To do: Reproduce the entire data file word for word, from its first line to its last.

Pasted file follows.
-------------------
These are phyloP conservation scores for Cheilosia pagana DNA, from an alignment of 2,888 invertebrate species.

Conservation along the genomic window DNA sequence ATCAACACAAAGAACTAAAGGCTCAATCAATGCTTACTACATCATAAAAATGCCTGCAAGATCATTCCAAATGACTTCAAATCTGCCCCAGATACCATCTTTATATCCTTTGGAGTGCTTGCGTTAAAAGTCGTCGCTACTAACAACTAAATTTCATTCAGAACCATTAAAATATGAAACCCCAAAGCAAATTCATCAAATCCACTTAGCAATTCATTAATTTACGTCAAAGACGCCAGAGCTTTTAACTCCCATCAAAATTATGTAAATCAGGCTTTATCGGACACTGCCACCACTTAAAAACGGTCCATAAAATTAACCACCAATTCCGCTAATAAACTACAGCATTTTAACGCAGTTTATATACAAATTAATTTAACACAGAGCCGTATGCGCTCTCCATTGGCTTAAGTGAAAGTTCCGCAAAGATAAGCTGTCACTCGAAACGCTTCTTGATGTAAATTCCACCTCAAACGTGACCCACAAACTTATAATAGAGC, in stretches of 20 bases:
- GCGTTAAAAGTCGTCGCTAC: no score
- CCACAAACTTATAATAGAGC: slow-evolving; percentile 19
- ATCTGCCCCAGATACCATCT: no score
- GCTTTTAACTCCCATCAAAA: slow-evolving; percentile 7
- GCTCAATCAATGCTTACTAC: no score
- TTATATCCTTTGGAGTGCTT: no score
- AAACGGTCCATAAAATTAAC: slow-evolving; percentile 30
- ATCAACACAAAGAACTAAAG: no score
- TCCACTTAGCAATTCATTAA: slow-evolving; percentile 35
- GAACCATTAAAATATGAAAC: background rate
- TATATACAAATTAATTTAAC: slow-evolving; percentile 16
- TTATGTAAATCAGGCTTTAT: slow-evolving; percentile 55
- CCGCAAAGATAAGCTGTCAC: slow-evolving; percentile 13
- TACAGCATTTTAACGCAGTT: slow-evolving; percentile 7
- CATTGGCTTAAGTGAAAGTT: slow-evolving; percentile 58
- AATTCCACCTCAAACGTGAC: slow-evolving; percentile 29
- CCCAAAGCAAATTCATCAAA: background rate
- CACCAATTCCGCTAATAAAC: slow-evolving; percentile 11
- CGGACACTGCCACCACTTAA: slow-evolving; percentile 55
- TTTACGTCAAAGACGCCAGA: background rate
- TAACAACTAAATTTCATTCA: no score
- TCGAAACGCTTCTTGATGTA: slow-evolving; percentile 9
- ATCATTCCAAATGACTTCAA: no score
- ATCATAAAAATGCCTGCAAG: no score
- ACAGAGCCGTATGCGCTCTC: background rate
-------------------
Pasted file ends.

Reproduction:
These are phyloP conservation scores for Cheilosia pagana DNA, from an alignment of 2,888 invertebrate species.

Conservation along the genomic window DNA sequence ATCAACACAAAGAACTAAAGGCTCAATCAATGCTTACTACATCATAAAAATGCCTGCAAGATCATTCCAAATGACTTCAAATCTGCCCCAGATACCATCTTTATATCCTTTGGAGTGCTTGCGTTAAAAGTCGTCGCTACTAACAACTAAATTTCATTCAGAACCATTAAAATATGAAACCCCAAAGCAAATTCATCAAATCCACTTAGCAATTCATTAATTTACGTCAAAGACGCCAGAGCTTTTAACTCCCATCAAAATTATGTAAATCAGGCTTTATCGGACACTGCCACCACTTAAAAACGGTCCATAAAATTAACCACCAATTCCGCTAATAAACTACAGCATTTTAACGCAGTTTATATACAAATTAATTTAACACAGAGCCGTATGCGCTCTCCATTGGCTTAAGTGAAAGTTCCGCAAAGATAAGCTGTCACTCGAAACGCTTCTTGATGTAAATTCCACCTCAAACGTGACCCACAAACTTATAATAGAGC, in stretches of 20 bases:
- GCGTTAAAAGTCGTCGCTAC: no score
- CCACAAACTTATAATAGAGC: slow-evolving; percentile 19
- ATCTGCCCCAGATACCATCT: no score
- GCTTTTAACTCCCATCAAAA: slow-evolving; percentile 7
- GCTCAATCAATGCTTACTAC: no score
- TTATATCCTTTGGAGTGCTT: no score
- AAACGGTCCATAAAATTAAC: slow-evolving; percentile 30
- ATCAACACAAAGAACTAAAG: no score
- TCCACTTAGCAATTCATTAA: slow-evolving; percentile 35
- GAACCATTAAAATATGAAAC: background rate
- TATATACAAATTAATTTAAC: slow-evolving; percentile 16
- TTATGTAAATCAGGCTTTAT: slow-evolving; percentile 55
- CCGCAAAGATAAGCTGTCAC: slow-evolving; percentile 13
- TACAGCATTTTAACGCAGTT: slow-evolving; percentile 7
- CATTGGCTTAAGTGAAAGTT: slow-evolving; percentile 58
- AATTCCACCTCAAACGTGAC: slow-evolving; percentile 29
- CCCAAAGCAAATTCATCAAA: background rate
- CACCAATTCCGCTAATAAAC: slow-evolving; percentile 11
- CGGACACTGCCACCACTTAA: slow-evolving; percentile 55
- TTTACGTCAAAGACGCCAGA: background rate
- TAACAACTAAATTTCATTCA: no score
- TCGAAACGCTTCTTGATGTA: slow-evolving; percentile 9
- ATCATTCCAAATGACTTCAA: no score
- ATCATAAAAATGCCTGCAAG: no score
- ACAGAGCCGTATGCGCTCTC: background rate